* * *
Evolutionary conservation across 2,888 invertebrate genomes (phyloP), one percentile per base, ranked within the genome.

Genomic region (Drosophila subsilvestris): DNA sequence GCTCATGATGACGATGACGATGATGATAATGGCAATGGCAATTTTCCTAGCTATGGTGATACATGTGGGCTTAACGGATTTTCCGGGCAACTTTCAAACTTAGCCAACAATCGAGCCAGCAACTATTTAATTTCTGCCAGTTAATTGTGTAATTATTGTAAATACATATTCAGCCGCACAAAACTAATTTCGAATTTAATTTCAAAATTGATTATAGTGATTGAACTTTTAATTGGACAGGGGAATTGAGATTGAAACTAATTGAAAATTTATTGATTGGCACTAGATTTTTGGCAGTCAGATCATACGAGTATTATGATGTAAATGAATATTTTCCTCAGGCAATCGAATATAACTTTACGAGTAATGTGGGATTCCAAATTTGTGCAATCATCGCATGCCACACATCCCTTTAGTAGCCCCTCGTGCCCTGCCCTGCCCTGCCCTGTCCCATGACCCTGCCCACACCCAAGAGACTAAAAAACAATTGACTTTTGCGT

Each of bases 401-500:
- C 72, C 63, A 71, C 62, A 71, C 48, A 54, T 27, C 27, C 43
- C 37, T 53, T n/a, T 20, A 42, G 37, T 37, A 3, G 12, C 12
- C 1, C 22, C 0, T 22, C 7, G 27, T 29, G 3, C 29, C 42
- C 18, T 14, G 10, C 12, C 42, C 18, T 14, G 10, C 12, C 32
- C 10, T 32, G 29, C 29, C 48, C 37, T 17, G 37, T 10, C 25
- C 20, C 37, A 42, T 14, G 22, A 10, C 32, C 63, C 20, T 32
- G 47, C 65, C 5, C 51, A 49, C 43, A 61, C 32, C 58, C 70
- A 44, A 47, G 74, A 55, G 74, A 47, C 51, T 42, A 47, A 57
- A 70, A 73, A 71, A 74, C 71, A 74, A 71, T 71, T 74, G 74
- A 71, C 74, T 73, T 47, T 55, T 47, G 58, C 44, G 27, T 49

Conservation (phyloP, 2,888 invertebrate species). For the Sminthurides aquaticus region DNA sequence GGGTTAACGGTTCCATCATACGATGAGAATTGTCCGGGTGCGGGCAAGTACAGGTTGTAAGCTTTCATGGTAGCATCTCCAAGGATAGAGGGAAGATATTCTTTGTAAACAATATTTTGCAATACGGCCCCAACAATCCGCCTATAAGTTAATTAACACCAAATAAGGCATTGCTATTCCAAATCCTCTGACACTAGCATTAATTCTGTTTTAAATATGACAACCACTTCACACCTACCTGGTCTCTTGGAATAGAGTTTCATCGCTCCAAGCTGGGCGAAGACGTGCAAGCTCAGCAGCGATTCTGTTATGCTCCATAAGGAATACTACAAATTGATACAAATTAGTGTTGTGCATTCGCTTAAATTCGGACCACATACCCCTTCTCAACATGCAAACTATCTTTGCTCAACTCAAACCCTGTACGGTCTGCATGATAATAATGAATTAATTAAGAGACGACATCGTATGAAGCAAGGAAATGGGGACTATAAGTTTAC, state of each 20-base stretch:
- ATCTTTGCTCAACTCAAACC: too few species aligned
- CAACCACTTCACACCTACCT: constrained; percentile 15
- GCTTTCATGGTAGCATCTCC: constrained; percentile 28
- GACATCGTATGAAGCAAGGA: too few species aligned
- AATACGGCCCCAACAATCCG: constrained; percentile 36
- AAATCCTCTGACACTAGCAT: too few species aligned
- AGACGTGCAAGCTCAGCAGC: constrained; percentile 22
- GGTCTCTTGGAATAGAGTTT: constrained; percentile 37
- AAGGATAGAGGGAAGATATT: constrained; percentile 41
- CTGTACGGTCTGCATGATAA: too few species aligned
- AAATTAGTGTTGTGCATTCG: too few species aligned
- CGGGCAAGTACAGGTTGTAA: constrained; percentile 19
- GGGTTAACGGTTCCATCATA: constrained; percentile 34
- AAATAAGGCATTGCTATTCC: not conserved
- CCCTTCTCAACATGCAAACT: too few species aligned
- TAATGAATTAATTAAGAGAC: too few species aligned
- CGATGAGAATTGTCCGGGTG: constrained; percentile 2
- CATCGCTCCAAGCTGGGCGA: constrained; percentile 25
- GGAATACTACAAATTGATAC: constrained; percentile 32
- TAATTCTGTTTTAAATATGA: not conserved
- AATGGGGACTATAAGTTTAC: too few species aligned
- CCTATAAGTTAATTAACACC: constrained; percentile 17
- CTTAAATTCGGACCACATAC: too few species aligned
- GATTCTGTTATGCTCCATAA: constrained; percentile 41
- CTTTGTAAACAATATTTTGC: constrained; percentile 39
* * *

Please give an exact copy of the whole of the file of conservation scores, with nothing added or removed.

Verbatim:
Evolutionary conservation across 2,888 invertebrate genomes (phyloP), one percentile per base, ranked within the genome.

Genomic region (Drosophila subsilvestris): DNA sequence GCTCATGATGACGATGACGATGATGATAATGGCAATGGCAATTTTCCTAGCTATGGTGATACATGTGGGCTTAACGGATTTTCCGGGCAACTTTCAAACTTAGCCAACAATCGAGCCAGCAACTATTTAATTTCTGCCAGTTAATTGTGTAATTATTGTAAATACATATTCAGCCGCACAAAACTAATTTCGAATTTAATTTCAAAATTGATTATAGTGATTGAACTTTTAATTGGACAGGGGAATTGAGATTGAAACTAATTGAAAATTTATTGATTGGCACTAGATTTTTGGCAGTCAGATCATACGAGTATTATGATGTAAATGAATATTTTCCTCAGGCAATCGAATATAACTTTACGAGTAATGTGGGATTCCAAATTTGTGCAATCATCGCATGCCACACATCCCTTTAGTAGCCCCTCGTGCCCTGCCCTGCCCTGCCCTGTCCCATGACCCTGCCCACACCCAAGAGACTAAAAAACAATTGACTTTTGCGT

Each of bases 401-500:
- C 72, C 63, A 71, C 62, A 71, C 48, A 54, T 27, C 27, C 43
- C 37, T 53, T n/a, T 20, A 42, G 37, T 37, A 3, G 12, C 12
- C 1, C 22, C 0, T 22, C 7, G 27, T 29, G 3, C 29, C 42
- C 18, T 14, G 10, C 12, C 42, C 18, T 14, G 10, C 12, C 32
- C 10, T 32, G 29, C 29, C 48, C 37, T 17, G 37, T 10, C 25
- C 20, C 37, A 42, T 14, G 22, A 10, C 32, C 63, C 20, T 32
- G 47, C 65, C 5, C 51, A 49, C 43, A 61, C 32, C 58, C 70
- A 44, A 47, G 74, A 55, G 74, A 47, C 51, T 42, A 47, A 57
- A 70, A 73, A 71, A 74, C 71, A 74, A 71, T 71, T 74, G 74
- A 71, C 74, T 73, T 47, T 55, T 47, G 58, C 44, G 27, T 49

Conservation (phyloP, 2,888 invertebrate species). For the Sminthurides aquaticus region DNA sequence GGGTTAACGGTTCCATCATACGATGAGAATTGTCCGGGTGCGGGCAAGTACAGGTTGTAAGCTTTCATGGTAGCATCTCCAAGGATAGAGGGAAGATATTCTTTGTAAACAATATTTTGCAATACGGCCCCAACAATCCGCCTATAAGTTAATTAACACCAAATAAGGCATTGCTATTCCAAATCCTCTGACACTAGCATTAATTCTGTTTTAAATATGACAACCACTTCACACCTACCTGGTCTCTTGGAATAGAGTTTCATCGCTCCAAGCTGGGCGAAGACGTGCAAGCTCAGCAGCGATTCTGTTATGCTCCATAAGGAATACTACAAATTGATACAAATTAGTGTTGTGCATTCGCTTAAATTCGGACCACATACCCCTTCTCAACATGCAAACTATCTTTGCTCAACTCAAACCCTGTACGGTCTGCATGATAATAATGAATTAATTAAGAGACGACATCGTATGAAGCAAGGAAATGGGGACTATAAGTTTAC, state of each 20-base stretch:
- ATCTTTGCTCAACTCAAACC: too few species aligned
- CAACCACTTCACACCTACCT: constrained; percentile 15
- GCTTTCATGGTAGCATCTCC: constrained; percentile 28
- GACATCGTATGAAGCAAGGA: too few species aligned
- AATACGGCCCCAACAATCCG: constrained; percentile 36
- AAATCCTCTGACACTAGCAT: too few species aligned
- AGACGTGCAAGCTCAGCAGC: constrained; percentile 22
- GGTCTCTTGGAATAGAGTTT: constrained; percentile 37
- AAGGATAGAGGGAAGATATT: constrained; percentile 41
- CTGTACGGTCTGCATGATAA: too few species aligned
- AAATTAGTGTTGTGCATTCG: too few species aligned
- CGGGCAAGTACAGGTTGTAA: constrained; percentile 19
- GGGTTAACGGTTCCATCATA: constrained; percentile 34
- AAATAAGGCATTGCTATTCC: not conserved
- CCCTTCTCAACATGCAAACT: too few species aligned
- TAATGAATTAATTAAGAGAC: too few species aligned
- CGATGAGAATTGTCCGGGTG: constrained; percentile 2
- CATCGCTCCAAGCTGGGCGA: constrained; percentile 25
- GGAATACTACAAATTGATAC: constrained; percentile 32
- TAATTCTGTTTTAAATATGA: not conserved
- AATGGGGACTATAAGTTTAC: too few species aligned
- CCTATAAGTTAATTAACACC: constrained; percentile 17
- CTTAAATTCGGACCACATAC: too few species aligned
- GATTCTGTTATGCTCCATAA: constrained; percentile 41
- CTTTGTAAACAATATTTTGC: constrained; percentile 39